Measuring the kindness of strangers

Nations and online users are being tracked on their kindness toward strangers. One country in particular, Singapore, actively promotes it.

AP Photo
People gather on a beach to form a giant heart on Jan. 22, 2017, in Carlsbad, Calif. The heart was formed to kick off The Great Kindness Challenge, a nationwide kindness movement with over 10 million students performing half a billion acts of kindness.

How many people honored this year’s World Kindness Day on Nov. 13, preferably with a random act of kindness? How many even knew about it? By one indicator, probably fewer than in previous years.

The proportion of people who “helped a stranger” went down last year, according to the latest World Giving Index. It fell 1.8 percentage points, with 80 countries seeing a decline compared to 52 that saw an increase.

Public indifference toward World Kindness Day may be excused by the fact that the annual celebration has only been around fewer than 20 years. Perhaps even younger is the science of measuring kindness (if it can be measured at all).

Earlier this year, Microsoft released a survey of 14 countries tracking the level of empathy, respect, and dignity used in digital platforms, such as social media and online forums. Its “digital civility index” found 50 percent of online users are “extremely or very” worried about online etiquette and risks, including cyberbullying, public shaming, and hate speech. Countries with the highest levels of perceived digital civility were the United Kingdom, United States, and Australia. Those with the lowest were South Africa, Mexico, and Russia.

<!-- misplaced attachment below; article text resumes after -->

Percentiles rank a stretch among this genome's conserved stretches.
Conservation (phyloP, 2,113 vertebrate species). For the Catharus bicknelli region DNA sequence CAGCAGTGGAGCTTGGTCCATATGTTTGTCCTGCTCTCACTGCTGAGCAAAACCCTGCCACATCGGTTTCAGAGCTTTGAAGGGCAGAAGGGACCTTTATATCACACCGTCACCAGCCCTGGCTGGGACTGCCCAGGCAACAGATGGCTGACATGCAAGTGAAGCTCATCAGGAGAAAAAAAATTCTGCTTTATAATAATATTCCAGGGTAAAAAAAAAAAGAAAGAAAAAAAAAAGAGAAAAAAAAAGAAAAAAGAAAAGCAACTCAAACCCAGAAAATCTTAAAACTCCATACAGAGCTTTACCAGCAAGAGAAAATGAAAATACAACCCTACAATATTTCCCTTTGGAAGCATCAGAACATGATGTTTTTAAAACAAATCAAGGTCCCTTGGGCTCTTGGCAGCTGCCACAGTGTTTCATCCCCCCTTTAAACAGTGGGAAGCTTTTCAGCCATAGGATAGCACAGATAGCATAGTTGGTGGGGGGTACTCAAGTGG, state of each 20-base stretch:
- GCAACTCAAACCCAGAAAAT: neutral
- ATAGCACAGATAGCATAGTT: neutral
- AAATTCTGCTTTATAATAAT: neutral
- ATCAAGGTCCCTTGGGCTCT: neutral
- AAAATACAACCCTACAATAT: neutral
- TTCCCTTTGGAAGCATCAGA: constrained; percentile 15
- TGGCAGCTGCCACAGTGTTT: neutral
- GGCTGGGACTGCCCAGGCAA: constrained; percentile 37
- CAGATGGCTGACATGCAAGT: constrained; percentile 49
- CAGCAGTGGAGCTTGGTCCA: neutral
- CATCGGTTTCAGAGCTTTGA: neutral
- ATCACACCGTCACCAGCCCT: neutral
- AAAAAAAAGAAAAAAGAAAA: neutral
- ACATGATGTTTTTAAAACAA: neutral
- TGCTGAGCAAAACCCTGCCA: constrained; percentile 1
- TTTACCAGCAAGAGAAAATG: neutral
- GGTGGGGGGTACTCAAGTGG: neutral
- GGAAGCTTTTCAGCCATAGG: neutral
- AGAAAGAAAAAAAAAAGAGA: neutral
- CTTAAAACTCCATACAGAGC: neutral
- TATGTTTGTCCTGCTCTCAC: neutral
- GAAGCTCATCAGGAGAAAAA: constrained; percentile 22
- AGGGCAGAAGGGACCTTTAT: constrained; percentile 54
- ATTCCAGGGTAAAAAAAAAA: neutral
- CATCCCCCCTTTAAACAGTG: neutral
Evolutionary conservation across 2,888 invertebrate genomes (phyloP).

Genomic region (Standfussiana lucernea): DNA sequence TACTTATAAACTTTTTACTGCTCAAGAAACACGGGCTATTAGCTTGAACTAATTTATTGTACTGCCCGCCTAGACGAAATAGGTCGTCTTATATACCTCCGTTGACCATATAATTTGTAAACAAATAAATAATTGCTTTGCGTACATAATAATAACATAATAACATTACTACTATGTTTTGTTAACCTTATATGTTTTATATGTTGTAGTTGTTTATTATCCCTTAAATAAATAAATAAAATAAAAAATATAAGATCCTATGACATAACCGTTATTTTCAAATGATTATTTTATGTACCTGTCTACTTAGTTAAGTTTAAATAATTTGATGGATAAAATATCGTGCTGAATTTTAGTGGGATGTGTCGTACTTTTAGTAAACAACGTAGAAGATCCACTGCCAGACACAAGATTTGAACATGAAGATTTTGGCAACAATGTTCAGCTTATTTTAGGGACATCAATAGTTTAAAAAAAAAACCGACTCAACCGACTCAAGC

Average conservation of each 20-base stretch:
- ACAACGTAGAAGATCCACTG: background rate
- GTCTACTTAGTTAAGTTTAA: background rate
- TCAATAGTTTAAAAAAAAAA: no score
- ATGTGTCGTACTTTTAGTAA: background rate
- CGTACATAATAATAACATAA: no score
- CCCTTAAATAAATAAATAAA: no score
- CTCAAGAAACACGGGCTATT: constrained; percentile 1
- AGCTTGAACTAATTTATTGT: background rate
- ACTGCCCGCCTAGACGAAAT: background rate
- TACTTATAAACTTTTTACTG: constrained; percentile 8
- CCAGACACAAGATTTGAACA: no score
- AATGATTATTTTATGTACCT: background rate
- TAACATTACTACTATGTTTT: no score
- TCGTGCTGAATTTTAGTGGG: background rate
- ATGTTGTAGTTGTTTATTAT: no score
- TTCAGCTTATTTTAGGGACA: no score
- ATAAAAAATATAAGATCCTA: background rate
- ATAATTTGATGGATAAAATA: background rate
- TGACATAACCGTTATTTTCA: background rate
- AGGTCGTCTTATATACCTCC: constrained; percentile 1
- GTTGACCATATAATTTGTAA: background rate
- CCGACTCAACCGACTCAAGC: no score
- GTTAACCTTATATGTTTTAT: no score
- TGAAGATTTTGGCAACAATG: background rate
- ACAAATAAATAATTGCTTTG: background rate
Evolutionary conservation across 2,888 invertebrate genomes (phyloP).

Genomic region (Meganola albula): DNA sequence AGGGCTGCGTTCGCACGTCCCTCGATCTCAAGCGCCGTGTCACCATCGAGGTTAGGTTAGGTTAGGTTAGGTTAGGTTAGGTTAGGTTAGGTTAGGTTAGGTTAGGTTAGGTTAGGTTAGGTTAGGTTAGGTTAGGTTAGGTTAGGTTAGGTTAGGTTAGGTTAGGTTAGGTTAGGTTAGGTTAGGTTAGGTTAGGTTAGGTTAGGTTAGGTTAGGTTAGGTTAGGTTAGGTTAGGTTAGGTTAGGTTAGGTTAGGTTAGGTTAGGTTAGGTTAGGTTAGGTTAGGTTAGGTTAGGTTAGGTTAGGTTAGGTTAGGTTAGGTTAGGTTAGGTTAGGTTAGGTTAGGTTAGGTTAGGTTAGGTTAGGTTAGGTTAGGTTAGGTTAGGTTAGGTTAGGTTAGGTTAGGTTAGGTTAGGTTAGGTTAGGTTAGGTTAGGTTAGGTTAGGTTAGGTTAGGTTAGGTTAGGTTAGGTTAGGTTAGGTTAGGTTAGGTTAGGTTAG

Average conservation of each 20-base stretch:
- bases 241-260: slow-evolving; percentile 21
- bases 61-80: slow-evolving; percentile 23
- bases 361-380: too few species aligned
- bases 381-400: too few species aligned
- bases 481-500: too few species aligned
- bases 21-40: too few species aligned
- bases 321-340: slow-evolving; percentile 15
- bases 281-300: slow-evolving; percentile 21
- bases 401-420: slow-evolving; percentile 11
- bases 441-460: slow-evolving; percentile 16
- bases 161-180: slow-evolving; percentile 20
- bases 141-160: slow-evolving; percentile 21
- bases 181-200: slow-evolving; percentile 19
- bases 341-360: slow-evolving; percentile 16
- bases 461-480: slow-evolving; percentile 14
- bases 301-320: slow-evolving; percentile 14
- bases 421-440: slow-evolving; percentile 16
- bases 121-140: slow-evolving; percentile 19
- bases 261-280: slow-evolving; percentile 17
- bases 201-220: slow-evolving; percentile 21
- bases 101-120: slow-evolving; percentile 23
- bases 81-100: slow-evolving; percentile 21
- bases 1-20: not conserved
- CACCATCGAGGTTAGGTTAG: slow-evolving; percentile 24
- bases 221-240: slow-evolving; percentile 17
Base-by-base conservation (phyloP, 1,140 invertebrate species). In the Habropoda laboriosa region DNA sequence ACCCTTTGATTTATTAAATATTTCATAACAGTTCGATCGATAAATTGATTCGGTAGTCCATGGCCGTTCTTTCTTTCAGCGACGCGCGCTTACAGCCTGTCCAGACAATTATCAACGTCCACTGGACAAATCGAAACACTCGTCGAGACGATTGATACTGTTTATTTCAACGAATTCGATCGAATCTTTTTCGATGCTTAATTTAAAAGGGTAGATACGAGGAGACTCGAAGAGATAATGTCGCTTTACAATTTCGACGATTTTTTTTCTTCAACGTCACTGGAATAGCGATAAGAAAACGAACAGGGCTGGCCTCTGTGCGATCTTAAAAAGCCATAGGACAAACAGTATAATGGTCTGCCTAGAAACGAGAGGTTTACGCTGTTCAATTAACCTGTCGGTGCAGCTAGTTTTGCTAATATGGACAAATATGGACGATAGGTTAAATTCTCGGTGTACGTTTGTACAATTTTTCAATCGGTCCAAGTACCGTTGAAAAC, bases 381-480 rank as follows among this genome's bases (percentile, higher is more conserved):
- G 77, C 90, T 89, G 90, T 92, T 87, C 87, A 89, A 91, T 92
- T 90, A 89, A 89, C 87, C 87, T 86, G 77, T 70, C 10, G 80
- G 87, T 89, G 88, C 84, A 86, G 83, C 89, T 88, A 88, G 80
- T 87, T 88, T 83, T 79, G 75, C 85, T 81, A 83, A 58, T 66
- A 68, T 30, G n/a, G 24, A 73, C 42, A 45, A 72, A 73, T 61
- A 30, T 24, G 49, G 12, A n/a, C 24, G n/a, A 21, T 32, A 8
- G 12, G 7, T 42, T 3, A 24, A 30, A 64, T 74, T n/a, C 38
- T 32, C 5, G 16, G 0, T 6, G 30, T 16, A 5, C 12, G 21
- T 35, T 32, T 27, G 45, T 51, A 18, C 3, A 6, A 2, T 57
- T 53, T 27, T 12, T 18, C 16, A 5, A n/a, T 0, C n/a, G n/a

Microsoft now offers courses on online safety in its stores. Among its recommendations: “Live the Golden Rule by acting with empathy, compassion and kindness in every interaction, and treating everyone they connect with online with dignity and respect.”

Perhaps no country is more aware of promoting kindness than Singapore. Its government has long tried to shape social behavior, such as gum chewing, sometimes with measures widely viewed as disproportionate. But after a recent burst of shaming bad behavior on a website called STOMP, it launched a Kindness Movement in 1997. The aim, according to Dr. William Wan, general secretary of the organization, is to make helping strangers more “accepted and sometimes even expected social behavior.”

“When people share videos on social media of kind acts that people do, or when newspapers report on these cases, it creates an environment where doing so does not seem so unusual after all,” he says.

Yet Singapore officials admit that graciousness toward others cannot be ordered up. It must come from the heart and is built out of humility, integrity, and patience. They say the country’s success should not be defined by how much people earn or possess but by how well they treat each other in daily interactions, especially online.

When the use of social media becomes antisocial, it may be tempting to censor it. Yet the better antidote is to smother it with acts of kindness, especially between strangers. With enough of that, World Kindness Day will not simply be a nudge to act kindly but become a true celebration of it.

[Editor's note: An earlier version of this editorial had an incorrect date for the start of the Kindness Movement.]

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